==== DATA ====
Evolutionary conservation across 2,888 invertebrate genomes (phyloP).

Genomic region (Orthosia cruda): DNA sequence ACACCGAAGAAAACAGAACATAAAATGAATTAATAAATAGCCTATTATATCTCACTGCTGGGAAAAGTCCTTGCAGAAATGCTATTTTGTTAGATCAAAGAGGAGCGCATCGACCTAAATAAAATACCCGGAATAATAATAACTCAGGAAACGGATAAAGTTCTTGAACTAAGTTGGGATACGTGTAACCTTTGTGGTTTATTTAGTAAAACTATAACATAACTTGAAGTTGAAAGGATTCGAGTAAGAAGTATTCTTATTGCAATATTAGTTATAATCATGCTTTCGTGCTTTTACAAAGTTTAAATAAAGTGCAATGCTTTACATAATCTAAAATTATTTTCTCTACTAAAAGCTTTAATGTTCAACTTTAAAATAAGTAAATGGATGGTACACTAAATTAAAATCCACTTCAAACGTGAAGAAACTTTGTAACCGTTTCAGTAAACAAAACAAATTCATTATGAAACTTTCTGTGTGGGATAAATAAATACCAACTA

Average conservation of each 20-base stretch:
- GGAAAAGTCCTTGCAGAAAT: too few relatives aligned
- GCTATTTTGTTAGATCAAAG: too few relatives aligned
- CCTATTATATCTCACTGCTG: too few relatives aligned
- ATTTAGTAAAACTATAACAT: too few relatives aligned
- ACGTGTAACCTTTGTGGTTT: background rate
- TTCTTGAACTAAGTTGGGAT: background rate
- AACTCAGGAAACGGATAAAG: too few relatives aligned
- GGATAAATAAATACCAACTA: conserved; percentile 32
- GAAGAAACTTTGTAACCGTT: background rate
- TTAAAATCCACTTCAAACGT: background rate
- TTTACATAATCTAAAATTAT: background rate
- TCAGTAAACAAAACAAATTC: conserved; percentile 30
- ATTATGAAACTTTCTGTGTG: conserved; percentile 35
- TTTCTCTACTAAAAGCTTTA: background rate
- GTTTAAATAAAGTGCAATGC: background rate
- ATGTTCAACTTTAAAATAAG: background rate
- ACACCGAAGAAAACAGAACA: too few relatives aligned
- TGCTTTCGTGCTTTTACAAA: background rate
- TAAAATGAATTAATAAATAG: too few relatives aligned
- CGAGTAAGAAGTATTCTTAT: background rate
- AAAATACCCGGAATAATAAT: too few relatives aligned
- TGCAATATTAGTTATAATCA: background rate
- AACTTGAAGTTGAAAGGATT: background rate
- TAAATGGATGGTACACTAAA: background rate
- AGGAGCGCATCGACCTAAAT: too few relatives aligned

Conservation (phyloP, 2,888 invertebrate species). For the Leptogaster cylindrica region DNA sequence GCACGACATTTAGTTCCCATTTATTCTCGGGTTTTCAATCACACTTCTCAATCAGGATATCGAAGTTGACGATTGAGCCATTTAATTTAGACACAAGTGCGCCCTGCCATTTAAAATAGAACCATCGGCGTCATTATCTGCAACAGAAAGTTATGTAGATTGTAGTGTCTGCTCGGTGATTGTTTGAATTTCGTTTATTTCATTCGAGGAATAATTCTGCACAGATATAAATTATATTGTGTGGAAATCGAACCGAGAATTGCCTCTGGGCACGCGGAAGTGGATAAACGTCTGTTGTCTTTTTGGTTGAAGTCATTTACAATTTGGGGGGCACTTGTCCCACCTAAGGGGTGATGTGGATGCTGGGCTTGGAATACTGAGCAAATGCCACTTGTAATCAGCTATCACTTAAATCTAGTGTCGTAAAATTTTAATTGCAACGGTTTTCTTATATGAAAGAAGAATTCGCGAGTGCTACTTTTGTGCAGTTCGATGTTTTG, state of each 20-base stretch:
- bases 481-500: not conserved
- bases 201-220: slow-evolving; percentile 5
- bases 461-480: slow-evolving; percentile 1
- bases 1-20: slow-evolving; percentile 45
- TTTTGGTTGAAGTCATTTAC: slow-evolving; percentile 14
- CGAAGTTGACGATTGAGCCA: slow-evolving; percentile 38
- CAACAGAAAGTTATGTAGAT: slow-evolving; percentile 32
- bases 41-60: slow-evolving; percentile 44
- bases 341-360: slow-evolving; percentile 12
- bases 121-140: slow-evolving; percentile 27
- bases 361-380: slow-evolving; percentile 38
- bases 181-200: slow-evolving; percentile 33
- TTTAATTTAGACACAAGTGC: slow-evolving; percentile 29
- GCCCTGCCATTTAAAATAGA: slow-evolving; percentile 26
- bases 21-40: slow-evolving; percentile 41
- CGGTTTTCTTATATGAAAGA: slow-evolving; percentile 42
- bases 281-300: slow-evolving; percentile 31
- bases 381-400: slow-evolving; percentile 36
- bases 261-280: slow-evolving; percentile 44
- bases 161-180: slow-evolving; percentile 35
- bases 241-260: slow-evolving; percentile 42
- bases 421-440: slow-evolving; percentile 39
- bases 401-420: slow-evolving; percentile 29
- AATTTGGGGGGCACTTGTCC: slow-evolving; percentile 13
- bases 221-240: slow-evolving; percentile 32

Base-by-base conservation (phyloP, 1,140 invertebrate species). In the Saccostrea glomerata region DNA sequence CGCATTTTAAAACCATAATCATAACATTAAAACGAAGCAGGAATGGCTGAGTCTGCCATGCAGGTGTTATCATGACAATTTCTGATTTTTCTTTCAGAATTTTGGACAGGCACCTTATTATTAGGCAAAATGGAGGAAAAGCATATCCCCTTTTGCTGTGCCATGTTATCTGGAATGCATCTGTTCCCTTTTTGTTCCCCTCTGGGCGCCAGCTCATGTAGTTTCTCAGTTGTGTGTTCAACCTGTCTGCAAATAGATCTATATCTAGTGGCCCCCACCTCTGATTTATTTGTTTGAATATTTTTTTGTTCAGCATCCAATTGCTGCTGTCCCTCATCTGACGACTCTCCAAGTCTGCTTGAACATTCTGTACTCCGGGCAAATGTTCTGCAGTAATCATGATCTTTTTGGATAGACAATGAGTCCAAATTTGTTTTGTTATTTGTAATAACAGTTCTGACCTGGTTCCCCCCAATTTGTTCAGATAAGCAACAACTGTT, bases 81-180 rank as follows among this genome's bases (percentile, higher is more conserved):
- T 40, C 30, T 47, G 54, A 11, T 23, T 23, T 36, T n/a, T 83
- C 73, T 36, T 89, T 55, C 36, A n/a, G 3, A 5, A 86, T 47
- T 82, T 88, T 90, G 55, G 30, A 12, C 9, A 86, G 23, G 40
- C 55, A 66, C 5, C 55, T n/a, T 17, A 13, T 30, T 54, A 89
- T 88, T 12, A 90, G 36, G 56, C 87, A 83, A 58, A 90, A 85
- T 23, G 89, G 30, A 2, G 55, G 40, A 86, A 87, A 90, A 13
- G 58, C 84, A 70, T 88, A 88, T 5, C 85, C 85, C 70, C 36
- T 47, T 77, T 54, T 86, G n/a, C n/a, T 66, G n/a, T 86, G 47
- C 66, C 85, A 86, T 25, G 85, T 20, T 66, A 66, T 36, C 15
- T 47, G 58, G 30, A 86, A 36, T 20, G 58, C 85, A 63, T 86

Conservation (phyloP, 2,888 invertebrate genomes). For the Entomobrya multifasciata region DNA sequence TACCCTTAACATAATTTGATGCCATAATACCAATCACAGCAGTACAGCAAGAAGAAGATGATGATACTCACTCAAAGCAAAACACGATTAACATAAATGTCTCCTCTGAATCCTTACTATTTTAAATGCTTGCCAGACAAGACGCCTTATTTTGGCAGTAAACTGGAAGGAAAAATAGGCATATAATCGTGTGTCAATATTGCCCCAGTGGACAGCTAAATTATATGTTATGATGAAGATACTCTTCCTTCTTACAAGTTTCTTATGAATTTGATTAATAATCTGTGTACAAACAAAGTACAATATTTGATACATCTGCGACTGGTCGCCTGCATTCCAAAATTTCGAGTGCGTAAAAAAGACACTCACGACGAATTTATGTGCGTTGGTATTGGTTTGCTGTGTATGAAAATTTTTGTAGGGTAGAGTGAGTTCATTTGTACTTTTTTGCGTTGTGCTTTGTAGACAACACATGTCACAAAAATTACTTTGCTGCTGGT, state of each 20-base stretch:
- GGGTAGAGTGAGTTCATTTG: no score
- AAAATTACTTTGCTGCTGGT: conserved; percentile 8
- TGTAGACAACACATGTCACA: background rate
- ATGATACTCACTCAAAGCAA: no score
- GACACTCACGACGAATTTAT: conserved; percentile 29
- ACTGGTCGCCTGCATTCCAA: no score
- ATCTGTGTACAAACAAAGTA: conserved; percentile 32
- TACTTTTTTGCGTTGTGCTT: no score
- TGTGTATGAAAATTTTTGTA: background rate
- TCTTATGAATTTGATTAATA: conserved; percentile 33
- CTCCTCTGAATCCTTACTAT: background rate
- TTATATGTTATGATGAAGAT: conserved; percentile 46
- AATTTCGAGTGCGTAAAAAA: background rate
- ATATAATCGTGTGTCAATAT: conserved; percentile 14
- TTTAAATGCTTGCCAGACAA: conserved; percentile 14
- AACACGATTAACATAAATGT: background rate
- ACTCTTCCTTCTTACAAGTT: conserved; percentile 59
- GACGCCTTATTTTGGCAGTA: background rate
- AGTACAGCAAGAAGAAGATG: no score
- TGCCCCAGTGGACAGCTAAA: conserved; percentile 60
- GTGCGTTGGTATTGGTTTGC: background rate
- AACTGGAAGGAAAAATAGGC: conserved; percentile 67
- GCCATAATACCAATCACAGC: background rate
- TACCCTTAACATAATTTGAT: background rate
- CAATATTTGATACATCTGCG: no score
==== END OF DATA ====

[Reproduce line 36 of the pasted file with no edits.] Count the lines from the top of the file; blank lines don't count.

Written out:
- CAACAGAAAGTTATGTAGAT: slow-evolving; percentile 32